Full recordShow full item record
AbstractThe purpose of this thesis is to consider the merits of moral relativism. I do not seek to show that moral relativism is superior to its philosophical rivals (such as moral objectivism), but rather to elaborate a view of the status. of morality which can plausibly be labelled "relativistic", and to defend that view against several important objections. I begin by distinguishing moral relativism from competing views, before distinguishing my particular version of moral relativism from other versions of the same general doctrine. I then explain how different moral beliefs can be true for different people, and what determines which beliefs are true for a particular person. The core of the thesis, however, involves considering objections to the doctrine I have elaborated. These objections include: the claim that relativism overlooks the crucial distinction between what someone believes is right and what really is right; the claim that, if relativism is correct, communication between people with different moral beliefs is either impossible or pointless; the claim that Davidson' s critique of conceptual schemes relativism can also be used to show that moral relativism is untenable; and the claim that relativism is self-refuting. I argue that these claims are all mistaken. The relativist need not claim that whatever someone believes to be right is right (for her). On any moderate version of relativism, communication between people with different moral beliefs is neither impossible nor pointless. Similarly, only extreme forms of moral relativism can be shown to be untenable by reference to Davidson's attack on conceptual schemes relativism. Finally, relativism is not self-refuting. These conclusions do not necessarily mean that relativism is correct, however. To determine whether it is correct, one would have to compare its ability to account for important features of moral reasoning with that of its philosophical rivals (in particular, moral objectivism). Such a comparison is beyond the scope of this thesis. My aim is simply to show that such a comparison is necessary, because relativism cannot be shown to be unacceptable on its own terms.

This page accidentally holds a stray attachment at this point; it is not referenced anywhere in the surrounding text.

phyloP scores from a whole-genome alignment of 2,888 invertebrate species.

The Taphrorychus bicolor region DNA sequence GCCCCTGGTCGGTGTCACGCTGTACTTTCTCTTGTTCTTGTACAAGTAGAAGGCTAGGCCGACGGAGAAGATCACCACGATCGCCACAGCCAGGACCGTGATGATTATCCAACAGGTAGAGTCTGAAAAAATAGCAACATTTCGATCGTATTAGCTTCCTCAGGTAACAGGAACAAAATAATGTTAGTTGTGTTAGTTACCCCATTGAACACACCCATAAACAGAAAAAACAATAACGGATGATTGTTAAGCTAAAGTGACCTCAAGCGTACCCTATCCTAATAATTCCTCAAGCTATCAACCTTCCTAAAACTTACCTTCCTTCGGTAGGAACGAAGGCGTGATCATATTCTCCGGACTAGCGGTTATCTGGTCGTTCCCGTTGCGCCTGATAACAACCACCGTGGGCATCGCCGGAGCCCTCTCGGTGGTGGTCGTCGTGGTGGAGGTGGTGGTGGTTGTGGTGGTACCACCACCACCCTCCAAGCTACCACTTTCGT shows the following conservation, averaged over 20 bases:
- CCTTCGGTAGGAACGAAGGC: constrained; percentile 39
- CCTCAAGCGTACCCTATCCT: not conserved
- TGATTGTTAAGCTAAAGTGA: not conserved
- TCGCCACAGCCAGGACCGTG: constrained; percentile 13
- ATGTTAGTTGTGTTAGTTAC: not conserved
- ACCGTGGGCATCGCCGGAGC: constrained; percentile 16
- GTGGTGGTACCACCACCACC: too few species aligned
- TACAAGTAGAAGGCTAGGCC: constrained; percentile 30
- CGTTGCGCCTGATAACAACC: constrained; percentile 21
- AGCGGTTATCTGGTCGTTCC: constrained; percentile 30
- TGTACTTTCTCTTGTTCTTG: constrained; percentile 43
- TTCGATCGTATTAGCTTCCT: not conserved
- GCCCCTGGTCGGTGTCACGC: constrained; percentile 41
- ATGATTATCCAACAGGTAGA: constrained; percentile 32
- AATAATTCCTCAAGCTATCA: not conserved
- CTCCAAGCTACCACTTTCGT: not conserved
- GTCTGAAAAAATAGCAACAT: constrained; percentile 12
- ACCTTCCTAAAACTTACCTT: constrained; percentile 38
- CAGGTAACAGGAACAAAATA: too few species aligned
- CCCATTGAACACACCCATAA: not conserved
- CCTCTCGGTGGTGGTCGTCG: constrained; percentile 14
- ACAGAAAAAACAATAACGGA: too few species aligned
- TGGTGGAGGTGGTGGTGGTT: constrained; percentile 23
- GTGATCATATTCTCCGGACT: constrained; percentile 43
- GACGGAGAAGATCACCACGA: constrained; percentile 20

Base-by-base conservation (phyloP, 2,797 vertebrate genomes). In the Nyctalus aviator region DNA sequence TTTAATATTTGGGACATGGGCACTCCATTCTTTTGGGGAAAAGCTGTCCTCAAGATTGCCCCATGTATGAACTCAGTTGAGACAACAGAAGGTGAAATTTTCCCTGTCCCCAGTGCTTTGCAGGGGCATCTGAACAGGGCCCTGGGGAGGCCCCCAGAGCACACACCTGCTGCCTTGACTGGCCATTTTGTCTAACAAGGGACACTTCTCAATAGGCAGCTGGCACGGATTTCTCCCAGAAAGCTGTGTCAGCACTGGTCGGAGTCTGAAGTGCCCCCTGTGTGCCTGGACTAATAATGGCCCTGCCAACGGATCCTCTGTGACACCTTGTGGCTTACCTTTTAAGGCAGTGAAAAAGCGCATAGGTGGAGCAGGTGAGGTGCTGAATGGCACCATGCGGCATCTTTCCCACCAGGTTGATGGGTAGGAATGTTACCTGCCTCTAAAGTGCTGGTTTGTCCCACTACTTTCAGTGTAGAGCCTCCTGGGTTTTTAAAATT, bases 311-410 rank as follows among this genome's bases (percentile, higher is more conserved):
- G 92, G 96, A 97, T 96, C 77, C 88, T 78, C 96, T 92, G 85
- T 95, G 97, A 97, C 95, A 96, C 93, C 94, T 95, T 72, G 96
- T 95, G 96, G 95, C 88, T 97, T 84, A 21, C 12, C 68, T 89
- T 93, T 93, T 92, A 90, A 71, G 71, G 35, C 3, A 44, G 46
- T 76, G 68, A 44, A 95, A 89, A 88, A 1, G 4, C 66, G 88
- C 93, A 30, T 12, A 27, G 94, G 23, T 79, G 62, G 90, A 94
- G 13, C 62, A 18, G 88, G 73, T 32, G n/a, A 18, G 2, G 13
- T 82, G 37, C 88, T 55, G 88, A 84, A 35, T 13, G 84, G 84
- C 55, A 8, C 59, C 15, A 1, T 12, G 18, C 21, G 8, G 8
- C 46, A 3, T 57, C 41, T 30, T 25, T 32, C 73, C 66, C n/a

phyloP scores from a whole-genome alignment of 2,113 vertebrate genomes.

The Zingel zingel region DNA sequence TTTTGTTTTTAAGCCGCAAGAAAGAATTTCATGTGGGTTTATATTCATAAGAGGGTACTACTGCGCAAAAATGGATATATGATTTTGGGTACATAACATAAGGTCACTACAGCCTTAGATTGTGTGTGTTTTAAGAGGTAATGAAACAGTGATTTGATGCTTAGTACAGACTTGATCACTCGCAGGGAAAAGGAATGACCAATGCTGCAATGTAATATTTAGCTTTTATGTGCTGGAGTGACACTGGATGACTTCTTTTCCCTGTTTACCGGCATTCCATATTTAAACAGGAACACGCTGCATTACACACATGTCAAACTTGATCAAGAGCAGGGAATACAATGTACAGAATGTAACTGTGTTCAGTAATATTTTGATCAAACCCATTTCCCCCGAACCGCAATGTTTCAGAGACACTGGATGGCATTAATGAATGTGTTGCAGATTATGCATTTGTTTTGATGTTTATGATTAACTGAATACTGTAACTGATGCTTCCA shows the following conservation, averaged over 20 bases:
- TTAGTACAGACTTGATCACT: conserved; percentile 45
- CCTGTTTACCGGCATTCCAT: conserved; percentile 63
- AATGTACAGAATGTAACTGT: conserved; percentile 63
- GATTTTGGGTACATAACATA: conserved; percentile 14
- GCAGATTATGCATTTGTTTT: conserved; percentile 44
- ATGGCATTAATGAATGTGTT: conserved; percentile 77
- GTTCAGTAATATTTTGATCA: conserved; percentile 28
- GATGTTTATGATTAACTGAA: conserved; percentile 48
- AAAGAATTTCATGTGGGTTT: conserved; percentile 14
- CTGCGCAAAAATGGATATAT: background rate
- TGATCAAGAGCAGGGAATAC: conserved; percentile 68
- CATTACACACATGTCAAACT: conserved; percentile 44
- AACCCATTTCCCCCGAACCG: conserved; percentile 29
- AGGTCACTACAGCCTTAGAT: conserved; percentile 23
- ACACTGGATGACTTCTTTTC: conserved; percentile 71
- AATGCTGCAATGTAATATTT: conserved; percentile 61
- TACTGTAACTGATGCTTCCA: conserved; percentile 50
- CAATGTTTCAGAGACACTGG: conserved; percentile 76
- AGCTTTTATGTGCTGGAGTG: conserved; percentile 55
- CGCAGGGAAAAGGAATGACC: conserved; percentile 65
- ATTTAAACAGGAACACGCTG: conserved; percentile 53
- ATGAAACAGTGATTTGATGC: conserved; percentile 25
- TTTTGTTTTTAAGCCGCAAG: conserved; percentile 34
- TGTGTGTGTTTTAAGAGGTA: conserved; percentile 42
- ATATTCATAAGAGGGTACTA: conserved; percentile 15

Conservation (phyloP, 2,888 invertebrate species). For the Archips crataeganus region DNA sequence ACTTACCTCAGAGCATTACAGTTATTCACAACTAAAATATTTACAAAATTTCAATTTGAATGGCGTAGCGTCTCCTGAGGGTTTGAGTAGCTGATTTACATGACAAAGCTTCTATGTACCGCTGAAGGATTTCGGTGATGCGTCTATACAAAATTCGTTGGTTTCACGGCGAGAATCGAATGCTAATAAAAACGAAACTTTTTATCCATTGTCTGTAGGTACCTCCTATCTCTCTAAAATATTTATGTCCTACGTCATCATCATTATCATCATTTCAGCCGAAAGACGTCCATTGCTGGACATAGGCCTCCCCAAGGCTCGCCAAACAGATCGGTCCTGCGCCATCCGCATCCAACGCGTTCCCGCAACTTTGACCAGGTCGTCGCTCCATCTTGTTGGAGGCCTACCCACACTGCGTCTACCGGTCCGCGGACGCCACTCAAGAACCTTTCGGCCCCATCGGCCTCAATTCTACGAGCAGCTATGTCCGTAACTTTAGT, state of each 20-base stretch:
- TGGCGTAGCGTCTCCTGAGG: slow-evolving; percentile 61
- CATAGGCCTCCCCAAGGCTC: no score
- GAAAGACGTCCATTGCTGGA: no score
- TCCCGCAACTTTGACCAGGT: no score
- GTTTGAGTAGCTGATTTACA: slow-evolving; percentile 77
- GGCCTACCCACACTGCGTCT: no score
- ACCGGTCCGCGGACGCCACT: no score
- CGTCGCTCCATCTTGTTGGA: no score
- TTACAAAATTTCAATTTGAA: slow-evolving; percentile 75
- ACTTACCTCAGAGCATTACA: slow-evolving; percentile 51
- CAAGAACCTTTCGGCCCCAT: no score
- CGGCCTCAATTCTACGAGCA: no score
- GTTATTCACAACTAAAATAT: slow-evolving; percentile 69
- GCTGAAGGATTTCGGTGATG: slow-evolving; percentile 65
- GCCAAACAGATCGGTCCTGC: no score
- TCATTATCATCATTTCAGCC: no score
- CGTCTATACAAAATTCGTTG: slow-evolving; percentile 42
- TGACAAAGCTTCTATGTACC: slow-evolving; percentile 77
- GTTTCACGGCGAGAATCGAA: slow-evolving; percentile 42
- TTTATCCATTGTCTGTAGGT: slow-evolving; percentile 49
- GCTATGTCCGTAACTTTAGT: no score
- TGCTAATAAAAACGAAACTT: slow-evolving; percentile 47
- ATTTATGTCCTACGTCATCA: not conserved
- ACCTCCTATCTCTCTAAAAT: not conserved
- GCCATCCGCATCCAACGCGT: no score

Restricted Access: University of Melbourne Staff and Students Only
TypeMasters Research thesis